The impact of student mission: Nicky Gumbel

Mobilising the student generation into a life of discipleship has an impact on all generations as we reach the next thinkers, creatives, teachers, parents, leaders, culture setters, world changers, influencers and so much more with the life changing love of God.

In this blog series, we will be sharing stories of people whose lives have been personally impacted by Student Mission and the legacy it has.

Meet Nicky Gumbel…

Hi Nicky, tell us about yourself:

Hi I’m Nicky, I am the vicar of Holy Trinity Brompton in London and sometimes described as the pioneer of the Alpha Course. I’m married to Pippa and together we have 3 children and 8 grandchildren. I enjoy sports of all kinds and I am a regular squash player.

My father was a German Jewish refugee who fled the Nazis to the UK, where he and my mother were both barristers who met on opposite sides of a case.

Where and what did you study?

I did my undergraduate degree at Cambridge University where I originally studied economics before changing to law. I did 10 years in law and then did a theological degree at Oxford University to train for ordination.

What’s your story of coming to faith at University?

I never went to Church as a child, my father was an agnostic and my mother never went to Church. As a teenager, I became an atheist and so had no interest in the faith.

In my first year, I lived next to my good friend Nicky Lee who is now the associate vicar of HTB and pioneer of the Marriage Course with his wife Sila Lee. In February 1974, there was a mission called Christ Alive in Cambridge led by a remarkable man named David MacInes who spoke every night. I went a few times but didn’t listen to anything he said. My friend Nicky also attended and on the 14th of February came back and said that he and Sila had become Christians. When I heard this I was horrified but also wanted to help him so thought I had better start investigating faith.

That evening, I started reading the New Testament in the Bible because I had an old Bible that I got from R.E. lessons at school. I read Matthew’s gospel, Mark, Luke and, halfway through John’s gospel, I fell asleep as it was about three in the morning. I then carried on reading for the following days.

In that process it was like Jesus emerged from the pages of the New Testament, I encountered him and knew that he was alive. Despite all of my philosophical objections, I knew that I had to take a step of faith and either say yes or no to Jesus. I very reluctantly said yes because I thought life would be very miserable after that encounter, and immediately it was like I found what I had always been looking for; life in all its fullness and that Jesus really is the bread of life.

How did Jesus transform your time at University?

I had been looking for this bread in other areas though I was perfectly happy on one level. I had a lot of fun in my first year of uni, travelling to London and attending parties every night, but deep down there was something missing. And that’s what changed in that moment of encounter with Jesus. I knew it was all real and that Jesus really was alive.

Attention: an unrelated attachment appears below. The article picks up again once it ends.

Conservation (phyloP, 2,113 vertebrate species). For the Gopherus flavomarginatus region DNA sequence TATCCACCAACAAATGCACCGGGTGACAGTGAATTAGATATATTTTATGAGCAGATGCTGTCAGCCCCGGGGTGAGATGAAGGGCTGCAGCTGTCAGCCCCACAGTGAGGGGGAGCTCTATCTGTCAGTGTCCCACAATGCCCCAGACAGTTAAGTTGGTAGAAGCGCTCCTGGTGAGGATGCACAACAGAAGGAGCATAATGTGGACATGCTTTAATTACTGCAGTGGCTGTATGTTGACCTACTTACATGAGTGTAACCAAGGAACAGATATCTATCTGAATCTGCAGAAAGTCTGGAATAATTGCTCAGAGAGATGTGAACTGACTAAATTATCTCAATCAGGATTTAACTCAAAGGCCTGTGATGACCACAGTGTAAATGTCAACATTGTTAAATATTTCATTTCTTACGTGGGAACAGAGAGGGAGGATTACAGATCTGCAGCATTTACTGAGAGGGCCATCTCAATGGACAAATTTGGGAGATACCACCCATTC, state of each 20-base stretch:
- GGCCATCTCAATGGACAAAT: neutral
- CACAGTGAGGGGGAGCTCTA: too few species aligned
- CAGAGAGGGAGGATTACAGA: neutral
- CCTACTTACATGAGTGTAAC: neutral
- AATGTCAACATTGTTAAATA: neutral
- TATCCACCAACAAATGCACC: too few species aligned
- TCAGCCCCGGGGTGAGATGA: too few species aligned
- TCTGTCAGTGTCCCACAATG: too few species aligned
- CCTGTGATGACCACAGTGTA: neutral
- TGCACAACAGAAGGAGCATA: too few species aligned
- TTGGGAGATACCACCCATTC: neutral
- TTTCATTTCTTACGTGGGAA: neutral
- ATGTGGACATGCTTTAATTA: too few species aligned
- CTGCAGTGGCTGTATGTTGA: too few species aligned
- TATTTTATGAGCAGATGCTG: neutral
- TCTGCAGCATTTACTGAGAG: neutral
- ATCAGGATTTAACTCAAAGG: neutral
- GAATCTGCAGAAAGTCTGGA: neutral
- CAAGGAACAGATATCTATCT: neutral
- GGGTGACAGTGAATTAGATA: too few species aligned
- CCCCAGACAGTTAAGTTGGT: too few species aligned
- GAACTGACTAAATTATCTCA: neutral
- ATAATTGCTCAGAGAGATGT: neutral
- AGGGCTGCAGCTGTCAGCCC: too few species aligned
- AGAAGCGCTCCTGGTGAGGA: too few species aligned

I immediately had a desire to tell others about the difference Jesus makes and that the gospels are true. And since then, that is what I have been trying to do with my life and in pioneering the Alpha Course.

I went to the Round Church in Cambridge as a student and had a great group of friends, a lot of them became Christians at that time too. In fact, there were actually five Nickys, all of us who were close friends who became Christians within 18 months!

We all came out of that one mission.  

We had a great community where we used to take people off to Sunday nights at Holy Trinity, Cambridge where there was always a guest speaker. We would cook them food and take people along, anything to share the message.

So after hearing your story of coming to faith as a student, why do you think student mission is essential and what role does HTB play in that?

The time when you’re a student is the time when you’re thinking through things whether consciously or unconsciously. You’ve left school, you’re independent, you’re forming your views about life and so to give students the opportunity to think about the claims of Jesus during that time is really important. They have to make up their own mind but we need to make sure that we give them the best opportunity to hear and consider the message of Jesus by presenting Jesus in a way that is attractive.

That’s what David MacInes did. He presented Jesus in a really attractive way and we saw that faith was something great because his life was an example. It is critical as the Church that we live it out and show people how attractive it is to follow Jesus.

At HTB, we have a very good student ministry run by Sam Follett, where I speak sometimes, and I am really impressed by the students who come here and their passion for their faith. As a church, we want to give as many students here in London the opportunity to hear the gospel.

At Fusion, we are passionate about seeing the church, both locally and globally capture God’s heart and love for university students and are so encouraged when we hear stories like this. So we will be gathering at our annual conference with a desire to see students find hope in Jesus and home in the local church.

If you’ve been personally impacted by Student Mission feel free to drop me an email on funmi.akinola@fusionmovement.org. I'd love to read your story!

Funmi Akinola

Student Mission Developer

Funmi is part of the student mission team and has a heart for her generation to encounter Gods love. She lives in Oxford, enjoys singing and loves meeting new people.

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